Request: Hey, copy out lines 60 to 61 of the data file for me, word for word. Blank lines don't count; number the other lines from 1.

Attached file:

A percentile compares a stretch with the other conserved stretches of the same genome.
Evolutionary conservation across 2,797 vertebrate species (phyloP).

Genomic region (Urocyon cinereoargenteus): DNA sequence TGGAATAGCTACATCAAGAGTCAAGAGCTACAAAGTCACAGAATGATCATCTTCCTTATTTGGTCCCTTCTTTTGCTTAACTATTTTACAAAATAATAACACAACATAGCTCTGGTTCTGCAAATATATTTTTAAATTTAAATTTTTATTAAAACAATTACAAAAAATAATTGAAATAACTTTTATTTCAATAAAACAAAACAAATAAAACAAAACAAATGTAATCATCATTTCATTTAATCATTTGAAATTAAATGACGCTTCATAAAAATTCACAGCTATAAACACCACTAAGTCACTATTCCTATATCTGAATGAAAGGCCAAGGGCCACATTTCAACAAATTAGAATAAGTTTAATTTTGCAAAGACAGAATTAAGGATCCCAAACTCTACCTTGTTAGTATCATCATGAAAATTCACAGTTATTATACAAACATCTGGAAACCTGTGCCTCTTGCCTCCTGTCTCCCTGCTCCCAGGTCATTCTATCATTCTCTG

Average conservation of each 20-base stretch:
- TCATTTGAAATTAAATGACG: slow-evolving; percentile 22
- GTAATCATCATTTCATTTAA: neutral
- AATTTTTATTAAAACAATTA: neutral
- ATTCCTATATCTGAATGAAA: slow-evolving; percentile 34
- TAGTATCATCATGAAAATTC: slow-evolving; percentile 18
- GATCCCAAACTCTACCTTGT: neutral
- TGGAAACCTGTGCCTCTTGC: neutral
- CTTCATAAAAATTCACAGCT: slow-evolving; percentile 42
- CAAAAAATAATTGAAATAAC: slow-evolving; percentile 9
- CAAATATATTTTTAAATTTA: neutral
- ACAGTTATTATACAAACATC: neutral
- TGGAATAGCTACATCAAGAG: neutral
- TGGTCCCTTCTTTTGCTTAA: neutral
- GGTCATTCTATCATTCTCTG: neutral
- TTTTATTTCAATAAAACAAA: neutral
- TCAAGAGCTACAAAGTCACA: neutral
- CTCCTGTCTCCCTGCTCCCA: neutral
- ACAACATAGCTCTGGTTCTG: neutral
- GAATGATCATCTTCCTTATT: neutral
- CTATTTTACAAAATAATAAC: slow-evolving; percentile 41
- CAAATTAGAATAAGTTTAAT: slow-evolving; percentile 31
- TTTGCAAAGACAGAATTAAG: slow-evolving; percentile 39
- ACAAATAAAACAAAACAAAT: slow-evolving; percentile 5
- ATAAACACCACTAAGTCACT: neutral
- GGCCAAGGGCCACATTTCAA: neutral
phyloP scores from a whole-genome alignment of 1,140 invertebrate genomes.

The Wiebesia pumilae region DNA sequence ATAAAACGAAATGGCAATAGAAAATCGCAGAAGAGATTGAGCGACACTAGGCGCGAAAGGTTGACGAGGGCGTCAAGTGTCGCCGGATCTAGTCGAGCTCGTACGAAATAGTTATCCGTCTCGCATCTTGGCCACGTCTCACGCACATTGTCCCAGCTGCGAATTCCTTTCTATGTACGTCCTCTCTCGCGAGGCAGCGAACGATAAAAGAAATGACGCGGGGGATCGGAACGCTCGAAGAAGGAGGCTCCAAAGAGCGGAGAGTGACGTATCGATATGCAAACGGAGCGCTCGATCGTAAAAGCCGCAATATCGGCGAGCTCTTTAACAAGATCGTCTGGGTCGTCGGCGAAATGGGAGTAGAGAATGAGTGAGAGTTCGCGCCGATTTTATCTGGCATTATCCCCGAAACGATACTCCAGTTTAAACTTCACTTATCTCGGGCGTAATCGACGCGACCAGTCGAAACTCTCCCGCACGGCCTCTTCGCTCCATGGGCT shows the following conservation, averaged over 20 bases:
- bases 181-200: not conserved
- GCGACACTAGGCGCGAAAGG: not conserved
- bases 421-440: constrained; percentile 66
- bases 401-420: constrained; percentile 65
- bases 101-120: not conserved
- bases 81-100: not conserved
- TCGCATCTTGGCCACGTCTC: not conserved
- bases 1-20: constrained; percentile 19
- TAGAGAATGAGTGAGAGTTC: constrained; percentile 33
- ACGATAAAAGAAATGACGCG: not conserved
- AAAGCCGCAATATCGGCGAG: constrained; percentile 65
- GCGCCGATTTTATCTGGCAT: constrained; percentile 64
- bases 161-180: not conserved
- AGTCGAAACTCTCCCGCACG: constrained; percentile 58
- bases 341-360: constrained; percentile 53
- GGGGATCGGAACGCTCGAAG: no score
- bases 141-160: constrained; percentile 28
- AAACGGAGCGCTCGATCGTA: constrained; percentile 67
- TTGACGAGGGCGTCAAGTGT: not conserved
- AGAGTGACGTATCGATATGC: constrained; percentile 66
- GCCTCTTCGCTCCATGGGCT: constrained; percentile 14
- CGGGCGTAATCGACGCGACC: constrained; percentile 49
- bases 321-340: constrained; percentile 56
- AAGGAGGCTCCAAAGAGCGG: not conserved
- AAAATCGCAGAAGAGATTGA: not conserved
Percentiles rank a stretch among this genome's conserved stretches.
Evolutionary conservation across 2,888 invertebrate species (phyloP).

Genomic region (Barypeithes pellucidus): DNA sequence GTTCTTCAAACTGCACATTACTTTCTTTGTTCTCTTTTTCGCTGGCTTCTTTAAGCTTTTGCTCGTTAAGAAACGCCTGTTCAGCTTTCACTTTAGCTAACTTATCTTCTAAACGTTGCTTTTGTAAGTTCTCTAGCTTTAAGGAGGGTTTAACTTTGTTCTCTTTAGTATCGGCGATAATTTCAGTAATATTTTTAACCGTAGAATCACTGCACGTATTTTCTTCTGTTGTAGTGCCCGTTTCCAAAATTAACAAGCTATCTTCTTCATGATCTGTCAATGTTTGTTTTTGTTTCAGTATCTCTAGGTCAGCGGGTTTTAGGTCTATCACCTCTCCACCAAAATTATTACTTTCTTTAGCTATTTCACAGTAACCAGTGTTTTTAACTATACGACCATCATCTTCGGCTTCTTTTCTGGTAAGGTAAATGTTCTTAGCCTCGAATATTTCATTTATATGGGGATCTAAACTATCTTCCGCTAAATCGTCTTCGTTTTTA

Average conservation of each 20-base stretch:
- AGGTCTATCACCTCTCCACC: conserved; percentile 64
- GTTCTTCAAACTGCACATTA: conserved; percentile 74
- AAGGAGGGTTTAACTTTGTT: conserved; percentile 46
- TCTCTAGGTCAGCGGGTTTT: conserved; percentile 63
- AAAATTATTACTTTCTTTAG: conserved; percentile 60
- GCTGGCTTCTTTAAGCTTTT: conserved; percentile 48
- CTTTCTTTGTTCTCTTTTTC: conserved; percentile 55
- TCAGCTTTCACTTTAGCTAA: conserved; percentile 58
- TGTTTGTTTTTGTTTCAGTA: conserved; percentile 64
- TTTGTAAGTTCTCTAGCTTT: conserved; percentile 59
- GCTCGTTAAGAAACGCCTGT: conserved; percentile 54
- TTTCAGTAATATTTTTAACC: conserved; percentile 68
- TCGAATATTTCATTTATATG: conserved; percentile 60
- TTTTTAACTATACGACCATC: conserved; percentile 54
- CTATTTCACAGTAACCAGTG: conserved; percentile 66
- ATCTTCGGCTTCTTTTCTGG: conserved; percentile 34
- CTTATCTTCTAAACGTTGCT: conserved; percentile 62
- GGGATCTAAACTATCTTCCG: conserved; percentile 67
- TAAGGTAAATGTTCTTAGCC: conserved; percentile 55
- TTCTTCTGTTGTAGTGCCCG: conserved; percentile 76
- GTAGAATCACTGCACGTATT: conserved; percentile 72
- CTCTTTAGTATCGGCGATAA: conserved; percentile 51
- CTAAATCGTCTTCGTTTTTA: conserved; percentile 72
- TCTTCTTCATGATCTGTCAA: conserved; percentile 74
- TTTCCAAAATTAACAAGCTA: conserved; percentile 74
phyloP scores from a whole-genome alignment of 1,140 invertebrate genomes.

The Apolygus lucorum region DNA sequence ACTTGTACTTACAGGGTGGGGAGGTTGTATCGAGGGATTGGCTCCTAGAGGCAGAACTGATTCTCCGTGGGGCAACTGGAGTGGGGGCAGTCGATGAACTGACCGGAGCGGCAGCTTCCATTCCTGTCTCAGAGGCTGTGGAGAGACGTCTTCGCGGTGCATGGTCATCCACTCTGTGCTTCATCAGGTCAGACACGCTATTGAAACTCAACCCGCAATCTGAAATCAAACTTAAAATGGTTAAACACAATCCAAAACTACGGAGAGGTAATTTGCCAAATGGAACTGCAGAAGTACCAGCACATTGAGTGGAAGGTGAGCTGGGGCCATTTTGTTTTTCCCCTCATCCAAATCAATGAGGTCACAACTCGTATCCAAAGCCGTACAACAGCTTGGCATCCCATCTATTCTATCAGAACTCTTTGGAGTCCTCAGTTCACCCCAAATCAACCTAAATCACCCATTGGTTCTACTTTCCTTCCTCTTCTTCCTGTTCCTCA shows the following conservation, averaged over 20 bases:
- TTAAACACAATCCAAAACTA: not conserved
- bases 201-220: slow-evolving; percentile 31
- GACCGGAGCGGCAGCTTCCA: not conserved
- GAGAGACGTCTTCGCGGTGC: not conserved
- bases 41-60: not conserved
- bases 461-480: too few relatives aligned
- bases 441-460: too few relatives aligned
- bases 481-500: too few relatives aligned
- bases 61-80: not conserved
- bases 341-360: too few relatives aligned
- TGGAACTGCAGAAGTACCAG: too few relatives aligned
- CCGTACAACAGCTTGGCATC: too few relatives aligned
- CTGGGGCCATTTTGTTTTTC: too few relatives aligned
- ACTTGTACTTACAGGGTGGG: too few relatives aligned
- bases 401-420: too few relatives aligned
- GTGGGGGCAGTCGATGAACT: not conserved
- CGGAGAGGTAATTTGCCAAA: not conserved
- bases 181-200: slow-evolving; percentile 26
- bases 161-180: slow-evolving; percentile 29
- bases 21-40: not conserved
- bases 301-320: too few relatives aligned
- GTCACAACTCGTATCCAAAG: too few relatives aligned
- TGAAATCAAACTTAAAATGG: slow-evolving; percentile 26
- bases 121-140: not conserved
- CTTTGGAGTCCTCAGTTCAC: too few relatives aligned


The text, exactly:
Average conservation of each 20-base stretch:
- AGGTCTATCACCTCTCCACC: conserved; percentile 64